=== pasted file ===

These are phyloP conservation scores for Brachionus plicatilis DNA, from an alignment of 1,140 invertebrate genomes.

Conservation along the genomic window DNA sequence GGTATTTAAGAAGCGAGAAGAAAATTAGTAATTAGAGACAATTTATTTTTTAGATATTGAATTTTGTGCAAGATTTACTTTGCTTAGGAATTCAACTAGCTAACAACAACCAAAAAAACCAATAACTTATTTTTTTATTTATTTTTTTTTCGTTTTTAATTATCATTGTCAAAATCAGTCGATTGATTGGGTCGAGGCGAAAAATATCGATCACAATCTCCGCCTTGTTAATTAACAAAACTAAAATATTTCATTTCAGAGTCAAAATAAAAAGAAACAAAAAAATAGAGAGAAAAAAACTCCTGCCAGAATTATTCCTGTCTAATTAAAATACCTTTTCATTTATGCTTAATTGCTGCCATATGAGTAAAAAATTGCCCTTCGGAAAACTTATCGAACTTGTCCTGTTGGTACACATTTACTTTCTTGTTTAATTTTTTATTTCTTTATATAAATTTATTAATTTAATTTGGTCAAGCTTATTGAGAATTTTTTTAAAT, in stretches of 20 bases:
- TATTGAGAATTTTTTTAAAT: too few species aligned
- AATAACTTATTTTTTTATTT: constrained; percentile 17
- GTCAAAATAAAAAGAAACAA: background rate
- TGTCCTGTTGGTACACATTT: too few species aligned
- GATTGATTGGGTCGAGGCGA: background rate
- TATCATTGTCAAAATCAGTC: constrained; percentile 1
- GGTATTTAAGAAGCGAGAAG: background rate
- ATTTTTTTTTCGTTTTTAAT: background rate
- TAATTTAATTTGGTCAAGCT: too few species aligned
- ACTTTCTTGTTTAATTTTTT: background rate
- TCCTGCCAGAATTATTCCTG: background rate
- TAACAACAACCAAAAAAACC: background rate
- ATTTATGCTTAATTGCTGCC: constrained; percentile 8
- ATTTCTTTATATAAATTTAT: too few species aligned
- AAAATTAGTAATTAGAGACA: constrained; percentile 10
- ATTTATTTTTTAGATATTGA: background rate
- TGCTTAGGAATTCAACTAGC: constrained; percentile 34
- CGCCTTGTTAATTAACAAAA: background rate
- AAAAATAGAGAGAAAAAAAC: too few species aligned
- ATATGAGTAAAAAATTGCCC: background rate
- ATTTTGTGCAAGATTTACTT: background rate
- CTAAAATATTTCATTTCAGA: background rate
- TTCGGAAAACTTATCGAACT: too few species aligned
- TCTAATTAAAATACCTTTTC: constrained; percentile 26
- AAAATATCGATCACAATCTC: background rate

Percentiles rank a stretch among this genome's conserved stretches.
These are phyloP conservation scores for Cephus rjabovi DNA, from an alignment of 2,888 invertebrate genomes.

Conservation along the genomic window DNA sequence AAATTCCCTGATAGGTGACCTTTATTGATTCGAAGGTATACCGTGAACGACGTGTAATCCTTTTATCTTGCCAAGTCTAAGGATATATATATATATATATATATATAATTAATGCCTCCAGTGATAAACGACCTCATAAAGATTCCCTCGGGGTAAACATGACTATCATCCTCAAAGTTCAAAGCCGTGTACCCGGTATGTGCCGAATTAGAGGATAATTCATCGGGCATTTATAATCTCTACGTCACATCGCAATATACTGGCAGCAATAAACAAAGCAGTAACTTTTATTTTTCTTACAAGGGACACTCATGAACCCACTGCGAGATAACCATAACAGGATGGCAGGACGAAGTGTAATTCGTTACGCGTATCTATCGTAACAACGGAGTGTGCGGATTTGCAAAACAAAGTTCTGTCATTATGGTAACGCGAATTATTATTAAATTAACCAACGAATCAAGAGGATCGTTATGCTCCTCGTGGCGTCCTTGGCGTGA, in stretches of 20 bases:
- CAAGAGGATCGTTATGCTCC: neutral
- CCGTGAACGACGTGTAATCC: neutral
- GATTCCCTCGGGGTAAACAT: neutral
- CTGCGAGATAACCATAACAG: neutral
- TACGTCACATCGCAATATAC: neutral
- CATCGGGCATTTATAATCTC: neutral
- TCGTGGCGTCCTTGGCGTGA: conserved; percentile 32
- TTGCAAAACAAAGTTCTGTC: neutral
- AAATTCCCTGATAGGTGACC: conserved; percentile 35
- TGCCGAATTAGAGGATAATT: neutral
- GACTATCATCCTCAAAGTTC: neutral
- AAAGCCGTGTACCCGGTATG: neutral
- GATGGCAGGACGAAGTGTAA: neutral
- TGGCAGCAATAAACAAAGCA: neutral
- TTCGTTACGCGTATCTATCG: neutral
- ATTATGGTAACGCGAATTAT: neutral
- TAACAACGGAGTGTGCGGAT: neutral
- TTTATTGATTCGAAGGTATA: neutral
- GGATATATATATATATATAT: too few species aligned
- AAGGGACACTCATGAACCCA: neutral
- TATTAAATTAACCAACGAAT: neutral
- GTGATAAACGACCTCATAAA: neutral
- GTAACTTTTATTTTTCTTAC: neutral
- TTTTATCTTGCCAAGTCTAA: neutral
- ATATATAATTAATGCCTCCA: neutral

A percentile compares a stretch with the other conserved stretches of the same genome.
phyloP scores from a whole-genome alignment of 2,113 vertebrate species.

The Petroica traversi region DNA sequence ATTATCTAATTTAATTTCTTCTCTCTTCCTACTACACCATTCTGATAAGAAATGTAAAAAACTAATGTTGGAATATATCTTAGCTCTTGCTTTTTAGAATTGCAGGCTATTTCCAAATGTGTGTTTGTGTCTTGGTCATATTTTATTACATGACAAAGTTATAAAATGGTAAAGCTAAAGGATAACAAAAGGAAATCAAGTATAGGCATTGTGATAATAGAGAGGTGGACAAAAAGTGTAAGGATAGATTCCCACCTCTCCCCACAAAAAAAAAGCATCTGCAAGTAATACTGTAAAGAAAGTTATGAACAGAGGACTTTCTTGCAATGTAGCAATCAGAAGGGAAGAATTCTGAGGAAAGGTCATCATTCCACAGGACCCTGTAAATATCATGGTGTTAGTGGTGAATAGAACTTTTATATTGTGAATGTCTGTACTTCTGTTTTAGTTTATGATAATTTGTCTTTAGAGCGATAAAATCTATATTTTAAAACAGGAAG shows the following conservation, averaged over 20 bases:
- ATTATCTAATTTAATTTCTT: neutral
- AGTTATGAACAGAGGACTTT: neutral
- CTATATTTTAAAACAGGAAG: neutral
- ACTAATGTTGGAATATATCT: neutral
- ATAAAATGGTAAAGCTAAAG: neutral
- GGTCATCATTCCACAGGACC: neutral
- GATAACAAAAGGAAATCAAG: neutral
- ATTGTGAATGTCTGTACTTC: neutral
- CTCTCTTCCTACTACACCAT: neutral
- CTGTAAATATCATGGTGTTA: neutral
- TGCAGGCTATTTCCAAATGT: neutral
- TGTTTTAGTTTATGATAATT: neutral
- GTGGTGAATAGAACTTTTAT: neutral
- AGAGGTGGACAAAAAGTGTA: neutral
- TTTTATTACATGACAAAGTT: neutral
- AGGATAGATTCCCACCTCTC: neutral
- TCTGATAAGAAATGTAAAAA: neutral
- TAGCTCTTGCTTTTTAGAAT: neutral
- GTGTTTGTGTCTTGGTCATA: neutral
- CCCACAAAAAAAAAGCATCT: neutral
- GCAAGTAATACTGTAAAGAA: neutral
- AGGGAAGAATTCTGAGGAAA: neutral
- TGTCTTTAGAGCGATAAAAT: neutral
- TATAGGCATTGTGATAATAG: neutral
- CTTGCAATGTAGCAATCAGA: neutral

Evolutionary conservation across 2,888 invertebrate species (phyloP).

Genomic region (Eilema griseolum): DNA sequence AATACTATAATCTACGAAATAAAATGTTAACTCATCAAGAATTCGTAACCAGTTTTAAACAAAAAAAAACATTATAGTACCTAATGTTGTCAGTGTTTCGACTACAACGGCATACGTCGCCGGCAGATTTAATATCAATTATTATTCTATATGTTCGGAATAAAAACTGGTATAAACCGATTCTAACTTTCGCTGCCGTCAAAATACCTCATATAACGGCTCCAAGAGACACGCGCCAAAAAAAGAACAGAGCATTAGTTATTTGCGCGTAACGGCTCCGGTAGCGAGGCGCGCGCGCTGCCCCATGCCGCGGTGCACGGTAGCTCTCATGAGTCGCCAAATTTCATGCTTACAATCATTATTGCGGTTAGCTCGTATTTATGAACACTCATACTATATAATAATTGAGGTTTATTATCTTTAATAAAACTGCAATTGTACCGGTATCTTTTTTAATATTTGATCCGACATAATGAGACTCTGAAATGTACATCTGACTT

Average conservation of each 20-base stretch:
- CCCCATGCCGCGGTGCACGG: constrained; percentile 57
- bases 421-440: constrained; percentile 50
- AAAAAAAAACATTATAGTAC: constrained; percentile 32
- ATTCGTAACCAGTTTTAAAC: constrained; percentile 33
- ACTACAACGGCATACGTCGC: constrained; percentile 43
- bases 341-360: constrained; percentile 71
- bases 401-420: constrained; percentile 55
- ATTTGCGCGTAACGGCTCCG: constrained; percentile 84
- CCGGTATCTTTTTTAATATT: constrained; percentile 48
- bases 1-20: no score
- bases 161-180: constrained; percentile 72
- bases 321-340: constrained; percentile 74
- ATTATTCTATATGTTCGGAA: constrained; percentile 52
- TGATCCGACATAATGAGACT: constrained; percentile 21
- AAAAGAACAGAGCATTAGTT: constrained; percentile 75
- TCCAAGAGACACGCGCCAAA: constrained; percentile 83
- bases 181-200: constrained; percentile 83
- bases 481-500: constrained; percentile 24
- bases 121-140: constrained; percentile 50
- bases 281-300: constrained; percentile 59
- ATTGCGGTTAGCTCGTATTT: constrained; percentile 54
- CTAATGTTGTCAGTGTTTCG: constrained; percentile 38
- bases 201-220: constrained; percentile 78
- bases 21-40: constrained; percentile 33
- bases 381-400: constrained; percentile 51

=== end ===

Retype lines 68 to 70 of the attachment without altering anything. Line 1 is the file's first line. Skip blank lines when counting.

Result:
- CTGTAAATATCATGGTGTTA: neutral
- TGCAGGCTATTTCCAAATGT: neutral
- TGTTTTAGTTTATGATAATT: neutral